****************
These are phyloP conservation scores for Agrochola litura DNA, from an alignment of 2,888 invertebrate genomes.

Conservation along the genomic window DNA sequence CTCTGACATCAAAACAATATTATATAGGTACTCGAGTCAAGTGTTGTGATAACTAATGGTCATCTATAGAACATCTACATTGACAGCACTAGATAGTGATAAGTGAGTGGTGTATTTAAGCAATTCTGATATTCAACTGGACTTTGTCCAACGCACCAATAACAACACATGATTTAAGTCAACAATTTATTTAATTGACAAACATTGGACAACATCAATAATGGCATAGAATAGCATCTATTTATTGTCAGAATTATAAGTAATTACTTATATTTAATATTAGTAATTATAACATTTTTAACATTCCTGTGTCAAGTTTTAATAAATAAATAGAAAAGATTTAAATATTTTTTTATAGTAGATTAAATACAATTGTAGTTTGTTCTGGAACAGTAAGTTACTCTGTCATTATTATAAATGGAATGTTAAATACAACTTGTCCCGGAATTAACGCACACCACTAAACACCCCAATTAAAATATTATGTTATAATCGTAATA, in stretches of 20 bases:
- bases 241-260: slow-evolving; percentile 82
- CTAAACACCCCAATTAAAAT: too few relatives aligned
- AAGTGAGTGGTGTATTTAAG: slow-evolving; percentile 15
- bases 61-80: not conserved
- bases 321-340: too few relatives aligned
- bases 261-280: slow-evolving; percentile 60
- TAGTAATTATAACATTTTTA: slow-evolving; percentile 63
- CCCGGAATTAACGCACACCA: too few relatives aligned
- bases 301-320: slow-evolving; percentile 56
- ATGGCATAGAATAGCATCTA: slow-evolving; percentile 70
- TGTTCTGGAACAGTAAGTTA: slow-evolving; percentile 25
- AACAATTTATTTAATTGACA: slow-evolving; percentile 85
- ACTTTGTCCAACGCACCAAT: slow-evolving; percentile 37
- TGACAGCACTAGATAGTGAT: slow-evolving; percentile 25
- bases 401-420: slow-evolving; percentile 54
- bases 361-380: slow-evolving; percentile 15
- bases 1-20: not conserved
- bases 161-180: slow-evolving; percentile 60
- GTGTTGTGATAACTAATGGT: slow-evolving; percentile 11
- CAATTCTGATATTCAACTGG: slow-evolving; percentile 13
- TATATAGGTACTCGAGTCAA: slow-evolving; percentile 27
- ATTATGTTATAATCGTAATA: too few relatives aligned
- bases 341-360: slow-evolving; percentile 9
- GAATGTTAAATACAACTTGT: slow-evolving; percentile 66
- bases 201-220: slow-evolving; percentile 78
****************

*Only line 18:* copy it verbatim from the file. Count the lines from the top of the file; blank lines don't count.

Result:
- bases 361-380: slow-evolving; percentile 15